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What if you write only what is meaningful to you?

Flying Letters with Man

I’m a big fan of passion. I believe that whatever we do has to be done with passion. Maybe this is why my house is currently a certified disaster zone or why I’m behind on bookkeeping—because it takes me awhile to work up my passion for these tasks.

When you do something with passion, you do it for yourself and nobody else. You have an inner fire. I can tell when an author has passion—I feel it in their writing, in their words, in their images. They capture me.

I recently read a post on Photofocus.com by photographer Scott Bourne (@scottbourne) where he asked the question of his fellow photographers: “What if you concentrated on making only meaningful photos?” Bourne explores what this concept might mean to his body of work and encourages photographers to find what is meaningful to them as artists—not what they think is meaningful to others.

He writes, “There seems to be a rush to mediocrity in so many of the things that surround us lately that we may be in danger of simply forgetting about excellence.”

As writers, we have to be knowledgeable about the market—what’s selling, what’s not, how genres have shifted or combined to make new opportunities. But we don’t want to write to the market. We don’t want to write about vampires just because that’s the new hot trend (unless that’s truly your passion).

The most successful authors make their own trends. They find what they’re absolutely passionate about, what is most meaningful to them, and write about it.

I’ve written poetry and memoir but for my first fiction book, it took me awhile to figure out what I was passionate about and where I might fit in the market. At first, I thought I might write legal thrillers because I’d worked as a paralegal for seven years and had experience in that field. I started writing about a woman attorney who discovers a secret book in a law library. I stopped after a few chapters when I realized I had no passion for the story. After all, I’d left the law field for a reason—I’d lost my passion for it.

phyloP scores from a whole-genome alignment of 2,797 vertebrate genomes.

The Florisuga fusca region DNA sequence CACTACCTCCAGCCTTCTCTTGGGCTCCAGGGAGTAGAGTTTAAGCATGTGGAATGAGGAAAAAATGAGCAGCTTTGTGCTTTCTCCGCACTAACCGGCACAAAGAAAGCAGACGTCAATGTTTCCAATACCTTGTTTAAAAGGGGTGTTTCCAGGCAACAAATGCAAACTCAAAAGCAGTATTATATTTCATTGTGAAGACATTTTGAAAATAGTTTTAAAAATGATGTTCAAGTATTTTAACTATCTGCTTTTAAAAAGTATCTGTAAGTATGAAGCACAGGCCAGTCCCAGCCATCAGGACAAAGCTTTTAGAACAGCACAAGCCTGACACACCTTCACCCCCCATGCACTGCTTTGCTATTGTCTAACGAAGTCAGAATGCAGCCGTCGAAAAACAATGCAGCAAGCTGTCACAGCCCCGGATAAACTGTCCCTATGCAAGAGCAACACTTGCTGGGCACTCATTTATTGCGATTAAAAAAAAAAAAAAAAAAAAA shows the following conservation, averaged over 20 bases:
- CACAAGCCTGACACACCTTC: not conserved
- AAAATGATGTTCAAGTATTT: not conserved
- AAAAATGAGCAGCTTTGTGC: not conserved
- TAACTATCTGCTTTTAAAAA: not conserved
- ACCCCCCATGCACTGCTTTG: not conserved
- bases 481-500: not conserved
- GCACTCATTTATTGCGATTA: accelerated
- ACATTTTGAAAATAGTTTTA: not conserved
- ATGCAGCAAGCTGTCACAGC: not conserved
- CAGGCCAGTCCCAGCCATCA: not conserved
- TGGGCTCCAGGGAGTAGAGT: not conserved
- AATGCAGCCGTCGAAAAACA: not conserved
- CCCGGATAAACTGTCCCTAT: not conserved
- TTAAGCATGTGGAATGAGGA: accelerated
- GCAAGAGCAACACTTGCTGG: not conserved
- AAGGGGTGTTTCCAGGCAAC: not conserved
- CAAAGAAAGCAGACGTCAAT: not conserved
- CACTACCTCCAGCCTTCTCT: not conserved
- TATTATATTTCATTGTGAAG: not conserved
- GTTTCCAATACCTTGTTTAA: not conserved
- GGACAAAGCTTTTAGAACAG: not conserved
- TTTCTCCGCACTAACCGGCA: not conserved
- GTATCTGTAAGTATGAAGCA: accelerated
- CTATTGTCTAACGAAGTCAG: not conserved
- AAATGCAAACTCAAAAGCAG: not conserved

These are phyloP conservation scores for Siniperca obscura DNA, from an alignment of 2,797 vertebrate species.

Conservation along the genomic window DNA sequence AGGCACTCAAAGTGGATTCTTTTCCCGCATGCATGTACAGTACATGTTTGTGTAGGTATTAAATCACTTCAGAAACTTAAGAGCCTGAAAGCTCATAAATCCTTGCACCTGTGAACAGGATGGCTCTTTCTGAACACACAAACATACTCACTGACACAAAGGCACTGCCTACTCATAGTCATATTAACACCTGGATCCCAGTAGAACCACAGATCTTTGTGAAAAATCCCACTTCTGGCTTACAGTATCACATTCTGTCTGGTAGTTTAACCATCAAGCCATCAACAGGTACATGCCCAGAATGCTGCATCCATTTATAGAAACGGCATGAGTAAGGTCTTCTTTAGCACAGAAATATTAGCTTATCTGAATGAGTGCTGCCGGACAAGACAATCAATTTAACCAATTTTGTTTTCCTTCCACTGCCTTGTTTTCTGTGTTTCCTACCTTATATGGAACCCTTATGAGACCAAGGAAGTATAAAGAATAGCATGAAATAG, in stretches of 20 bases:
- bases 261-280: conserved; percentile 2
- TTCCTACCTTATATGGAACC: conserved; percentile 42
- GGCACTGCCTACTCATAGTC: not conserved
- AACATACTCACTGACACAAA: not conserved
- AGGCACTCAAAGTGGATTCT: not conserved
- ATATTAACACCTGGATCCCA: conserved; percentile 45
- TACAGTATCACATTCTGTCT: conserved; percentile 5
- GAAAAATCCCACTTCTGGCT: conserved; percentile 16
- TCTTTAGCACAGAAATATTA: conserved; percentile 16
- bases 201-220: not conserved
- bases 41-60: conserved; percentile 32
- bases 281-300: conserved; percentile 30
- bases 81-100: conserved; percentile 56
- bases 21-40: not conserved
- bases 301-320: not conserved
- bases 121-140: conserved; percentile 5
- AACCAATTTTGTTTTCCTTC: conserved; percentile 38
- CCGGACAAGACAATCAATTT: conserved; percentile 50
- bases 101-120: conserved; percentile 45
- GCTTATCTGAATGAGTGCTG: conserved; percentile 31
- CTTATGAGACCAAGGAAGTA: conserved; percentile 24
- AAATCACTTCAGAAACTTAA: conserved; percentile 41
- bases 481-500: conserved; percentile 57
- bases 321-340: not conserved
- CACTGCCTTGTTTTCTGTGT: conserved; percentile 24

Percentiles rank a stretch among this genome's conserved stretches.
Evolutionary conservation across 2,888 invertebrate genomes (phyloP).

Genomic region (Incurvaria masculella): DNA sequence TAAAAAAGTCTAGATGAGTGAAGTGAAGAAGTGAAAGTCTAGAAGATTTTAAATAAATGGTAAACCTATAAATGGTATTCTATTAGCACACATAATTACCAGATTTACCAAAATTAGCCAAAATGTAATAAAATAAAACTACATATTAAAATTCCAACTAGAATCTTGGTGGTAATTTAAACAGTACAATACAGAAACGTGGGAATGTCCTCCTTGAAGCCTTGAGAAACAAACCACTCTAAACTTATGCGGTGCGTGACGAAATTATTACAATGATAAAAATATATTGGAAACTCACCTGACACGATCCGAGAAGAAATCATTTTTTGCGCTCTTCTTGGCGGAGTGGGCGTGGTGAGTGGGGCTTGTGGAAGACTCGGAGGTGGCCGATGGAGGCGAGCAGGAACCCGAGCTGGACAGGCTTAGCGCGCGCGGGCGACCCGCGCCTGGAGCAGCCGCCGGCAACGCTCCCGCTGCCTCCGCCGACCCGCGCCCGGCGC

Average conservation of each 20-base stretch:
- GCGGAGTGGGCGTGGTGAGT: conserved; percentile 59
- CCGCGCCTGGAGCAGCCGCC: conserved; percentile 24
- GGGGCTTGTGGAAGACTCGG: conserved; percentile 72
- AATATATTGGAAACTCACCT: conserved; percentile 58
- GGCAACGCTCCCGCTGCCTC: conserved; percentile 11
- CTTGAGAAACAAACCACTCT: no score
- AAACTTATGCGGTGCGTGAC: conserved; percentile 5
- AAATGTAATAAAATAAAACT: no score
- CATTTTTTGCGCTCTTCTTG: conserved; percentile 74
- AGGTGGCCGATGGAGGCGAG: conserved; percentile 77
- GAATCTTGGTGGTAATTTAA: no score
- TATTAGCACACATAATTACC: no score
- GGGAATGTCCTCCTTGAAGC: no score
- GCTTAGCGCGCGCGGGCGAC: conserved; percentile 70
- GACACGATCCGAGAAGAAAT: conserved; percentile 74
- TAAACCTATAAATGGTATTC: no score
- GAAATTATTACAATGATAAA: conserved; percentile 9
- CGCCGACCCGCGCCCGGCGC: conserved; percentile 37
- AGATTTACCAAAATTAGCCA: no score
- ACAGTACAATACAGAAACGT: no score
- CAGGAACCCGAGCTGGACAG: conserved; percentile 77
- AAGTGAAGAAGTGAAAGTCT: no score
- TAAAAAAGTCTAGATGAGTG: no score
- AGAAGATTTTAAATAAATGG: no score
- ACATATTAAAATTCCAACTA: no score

I dreamed up several story ideas, each time nixing them when I realized I wouldn’t be able to maintain my passion for the idea throughout an entire manuscript. Frustrated, I finally sat down and wrote a list of everything I was passionate about. And it worked. I discovered a theme: weird science, quantum physics, and what others think of as impossible. That was me. Now I have a direction for my manuscript and an idea that will keep me interested and passionate over the long haul.

Make a commitment to yourself that for the next two weeks or 30 days you will only write what you are passionate about—that includes everything you write: fiction, nonfiction, poetry, even blog posts. Keep a daily log or a journal. Where does this journey take you? I’d love to hear feedback.

Exercise: Discover what you’re passionate about. Make a list of everything you’re passionate about—everything you love to do or would love to do, everything you want to learn about. Do you see a theme? Do any of these passions spark an idea for a story or poem?

2 Comments Post a comment
  1. Amy Isaman #

    I never thought about my passions in terms of my plots, but it makes so much sense! Thanks for the post – definite food for thought, and I think I’ll be making lists today to see what comes up.

    September 8, 2011
  2. Peggy #

    Two points.

    One, I don’t necessarily agree that writers have to be conscious of the market BEFORE we start to write. I’ve seen a lot of interviews where writers said, “I wrote what I wanted to read,” with no concept of how the work would be received, or even expecting it to be rejected, and then gone on to be household names. I’m not saying we should NEVER be aware of the market, just that I’m not so sure the before-and-after chain is as clear-cut as many people would like it to be.

    Two, one other method to see what you’re passionate about is to look through prior work for the bits that sing to you and see what they have in common. For me, it’s a certain theme (used very broadly, in a sense of “a situation or thing to explore,” rather than in a sense of a “message” I want to share with others) that’s constant, and a chosen setting. Those are the elements that MUST go into a “me” story; others will vary between stories.

    September 14, 2011

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